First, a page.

Popularity crumbles for Indian PM Modi as devastating COVID-19 outbreak continues – fr

Popularity crumbles for Indian PM Modi as devastating COVID-19 outbreak continues – fr

For a leader who sidestepped political challenges and enjoyed widespread popularity over the years in power, the devastating COVID-19 crisis hitting India may prove to be the most difficult to date for the prime minister Narendra Modi, analysts said.
Deep and seething anger is palpable in many parts of the country struggling to contain the effects of a brutal second wave, and much of that anger is directed at the government for failing to adequately prepare for a resurgence. virus.

Indian stories social media advocacy as oxygen supplies or antiviral treatments abound, as foreign aid planes keep landing in an attempt to prevent the collapse of the country’s ailing health system.

Baljeet Asthana was so upset after spending days trying to get an intensive care bed for her mother, who she said was slowly dying from lack of oxygen, that she recorded a video of herself in front of a New Delhi hospital in early May.

Asthana spoke directly to the Prime Minister, asking him what she should do.

“I would ask Modi-ji and Kejriwal to let me know,” she said into her phone’s camera, also referring to Delhi Chief Minister Arvind Kejriwal.

She is polite and restrained but has a disturbing request for help.

“If you cannot advise me, then I would ask you to legalize compassionate murder in India. Because you have no idea what the ordinary citizen of India is going through right now, ”she said directly into the camera.

“We are struggling, we are struggling to get basic things like oxygen, medicine, hospitals,” Asthana continues regularly. “Let us die with dignity. ”

Rural areas affected

This anger is also spreading to more rural areas as they rise under the pressure of daily infection rates.

India has reported more than 300,000 new infections every day for more than three weeks, and the country accounted for half of the cases reported globally last week, according to the World Health Organization. Experts believe the official toll of cases and deaths is grossly underestimated.

In Uttar Pradesh, India’s most populous state, which was particularly affected by the devastating second wave, the government’s response is despised.

A man, his voice rising in anger outside a hospital in Meerut town after losing his niece to the virus, hurls insults and slurs at Modi’s Bharatiya Janata party for claiming to be a superpower.

A man from Meerut yells and swears in front of a video camera, decrying Modi’s political party for not getting medical supplies like oxygen. (Laundry / YouTube)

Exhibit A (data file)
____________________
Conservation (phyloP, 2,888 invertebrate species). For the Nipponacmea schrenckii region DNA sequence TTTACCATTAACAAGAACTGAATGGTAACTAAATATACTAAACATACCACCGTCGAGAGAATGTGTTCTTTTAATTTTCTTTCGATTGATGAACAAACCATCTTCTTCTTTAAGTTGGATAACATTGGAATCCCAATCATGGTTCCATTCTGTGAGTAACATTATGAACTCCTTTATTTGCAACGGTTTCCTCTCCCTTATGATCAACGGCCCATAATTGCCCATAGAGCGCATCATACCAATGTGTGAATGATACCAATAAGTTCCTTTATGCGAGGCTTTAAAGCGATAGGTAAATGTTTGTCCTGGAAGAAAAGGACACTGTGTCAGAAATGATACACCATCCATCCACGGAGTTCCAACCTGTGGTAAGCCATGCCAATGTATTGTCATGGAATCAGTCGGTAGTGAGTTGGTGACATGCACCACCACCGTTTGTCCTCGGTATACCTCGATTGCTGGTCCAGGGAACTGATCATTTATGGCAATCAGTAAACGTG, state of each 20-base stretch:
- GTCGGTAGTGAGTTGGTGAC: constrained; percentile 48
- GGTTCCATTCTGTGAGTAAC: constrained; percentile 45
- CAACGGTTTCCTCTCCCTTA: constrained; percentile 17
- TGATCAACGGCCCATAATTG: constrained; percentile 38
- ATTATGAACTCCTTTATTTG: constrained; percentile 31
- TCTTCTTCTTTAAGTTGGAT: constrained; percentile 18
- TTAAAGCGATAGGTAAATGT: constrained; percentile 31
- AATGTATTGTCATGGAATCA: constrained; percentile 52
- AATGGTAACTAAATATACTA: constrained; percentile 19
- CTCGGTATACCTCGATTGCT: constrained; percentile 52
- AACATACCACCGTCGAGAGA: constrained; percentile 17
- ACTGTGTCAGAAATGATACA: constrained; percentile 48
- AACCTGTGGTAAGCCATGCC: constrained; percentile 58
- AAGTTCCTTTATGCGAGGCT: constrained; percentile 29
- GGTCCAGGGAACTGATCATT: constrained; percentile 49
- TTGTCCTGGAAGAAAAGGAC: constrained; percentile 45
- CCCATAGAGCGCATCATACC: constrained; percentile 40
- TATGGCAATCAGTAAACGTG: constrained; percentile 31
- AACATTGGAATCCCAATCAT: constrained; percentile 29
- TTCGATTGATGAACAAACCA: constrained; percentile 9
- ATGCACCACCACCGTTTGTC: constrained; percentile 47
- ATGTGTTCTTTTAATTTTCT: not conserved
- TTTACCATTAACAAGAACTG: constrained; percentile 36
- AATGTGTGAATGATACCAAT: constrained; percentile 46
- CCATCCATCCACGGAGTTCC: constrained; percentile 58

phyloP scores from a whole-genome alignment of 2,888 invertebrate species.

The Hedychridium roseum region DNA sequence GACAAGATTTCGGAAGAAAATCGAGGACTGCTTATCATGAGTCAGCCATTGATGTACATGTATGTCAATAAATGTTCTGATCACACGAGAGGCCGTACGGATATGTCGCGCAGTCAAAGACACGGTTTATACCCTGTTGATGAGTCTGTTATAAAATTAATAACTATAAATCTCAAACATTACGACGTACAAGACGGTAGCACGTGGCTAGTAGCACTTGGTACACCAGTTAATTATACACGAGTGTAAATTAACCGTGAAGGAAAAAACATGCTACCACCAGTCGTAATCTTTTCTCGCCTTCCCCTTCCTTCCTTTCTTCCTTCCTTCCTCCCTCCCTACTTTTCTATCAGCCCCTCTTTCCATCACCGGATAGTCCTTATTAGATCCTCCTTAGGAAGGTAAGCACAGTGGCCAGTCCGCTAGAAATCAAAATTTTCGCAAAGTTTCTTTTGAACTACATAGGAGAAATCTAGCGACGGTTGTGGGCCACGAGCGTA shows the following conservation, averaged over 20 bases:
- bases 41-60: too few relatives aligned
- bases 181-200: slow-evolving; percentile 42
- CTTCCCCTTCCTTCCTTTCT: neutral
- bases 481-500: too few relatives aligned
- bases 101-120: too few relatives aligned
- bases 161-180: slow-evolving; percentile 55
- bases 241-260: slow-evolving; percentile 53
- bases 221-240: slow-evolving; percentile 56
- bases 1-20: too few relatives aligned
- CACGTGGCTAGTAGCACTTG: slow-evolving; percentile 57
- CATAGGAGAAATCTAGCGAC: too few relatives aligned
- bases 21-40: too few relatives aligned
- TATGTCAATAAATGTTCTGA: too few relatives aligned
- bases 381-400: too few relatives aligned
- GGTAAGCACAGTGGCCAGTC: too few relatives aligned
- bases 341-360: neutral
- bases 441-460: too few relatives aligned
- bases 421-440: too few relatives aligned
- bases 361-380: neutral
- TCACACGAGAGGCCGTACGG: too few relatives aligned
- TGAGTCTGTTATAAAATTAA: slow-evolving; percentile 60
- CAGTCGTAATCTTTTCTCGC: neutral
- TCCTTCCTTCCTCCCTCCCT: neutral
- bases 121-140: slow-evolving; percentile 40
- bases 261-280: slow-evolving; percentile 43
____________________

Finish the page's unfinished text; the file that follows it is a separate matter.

“What kind of superpower can’t even find oxygen for its people? He asks, waving an oxygen mask in front of the camera documenting it for the Newslaundry investigative website.

“As people suffer, some of that suffering certainly translates into anger against political leaders,” said Yamini Aiyar, chairman of the New Delhi-based think tank Center for Policy Research.

“We have fallen into political complacency”

Aiyar said it was well known that India spends much less than any other comparable economy on its health care system, around 1% of its GDP, and that the country’s health infrastructure “cracks if it doesn’t.” is not broken ”.

And yet the Indian government has spent no time strengthening it to prepare for a possible second wave of an unpredictable virus.

“We rather fell into the trap of assuming there was such a thing as Indian exceptionalism,” she told CBC News. The first wave of the pandemic did not hit India as hard as public health experts feared or as hard as other countries.

“We have fallen into political complacency. ”

Modi said at a virtual World Economic Forum summit in January that India had defeated the virus and “saved humanity from a great catastrophe by effectively containing the crown.”

Three months later, India had the highest number of infections in the world.

Family members of Vijay Raju, who died of COVID-19, mourn before his cremation at a crematorium in the village of Giddenahalli on the outskirts of Bengaluru, India on May 13. (Samuel Rajkumar / Reuters)

Aiyar said many Indians feel the warning signs of a second wave have been ignored and that Modi, who spent much of March and early April campaigning in crucial elections in the state and to organize rallies in front of thousands of people, has been reported missing as a nation. is going through a health crisis.

“We see an absent prime minister,” Aiyar said.

She said it was particularly striking for a politician who built his brand by engaging supporters directly through non-traditional means such as social media platforms, instead of through media and press conferences. (Modi did not hold a press conference in his seven-year tenure.)

“What we are seeing instead is deep silence and I would go so far as to say deep callousness on the part of our political leaders in times of national crisis,” Aiyar said.

“His silence is something that I think exaggerated the feeling of anger and betrayal. ”

WATCH | Growing anger at Indian Prime Minister Modi as COVID-19 crisis continues: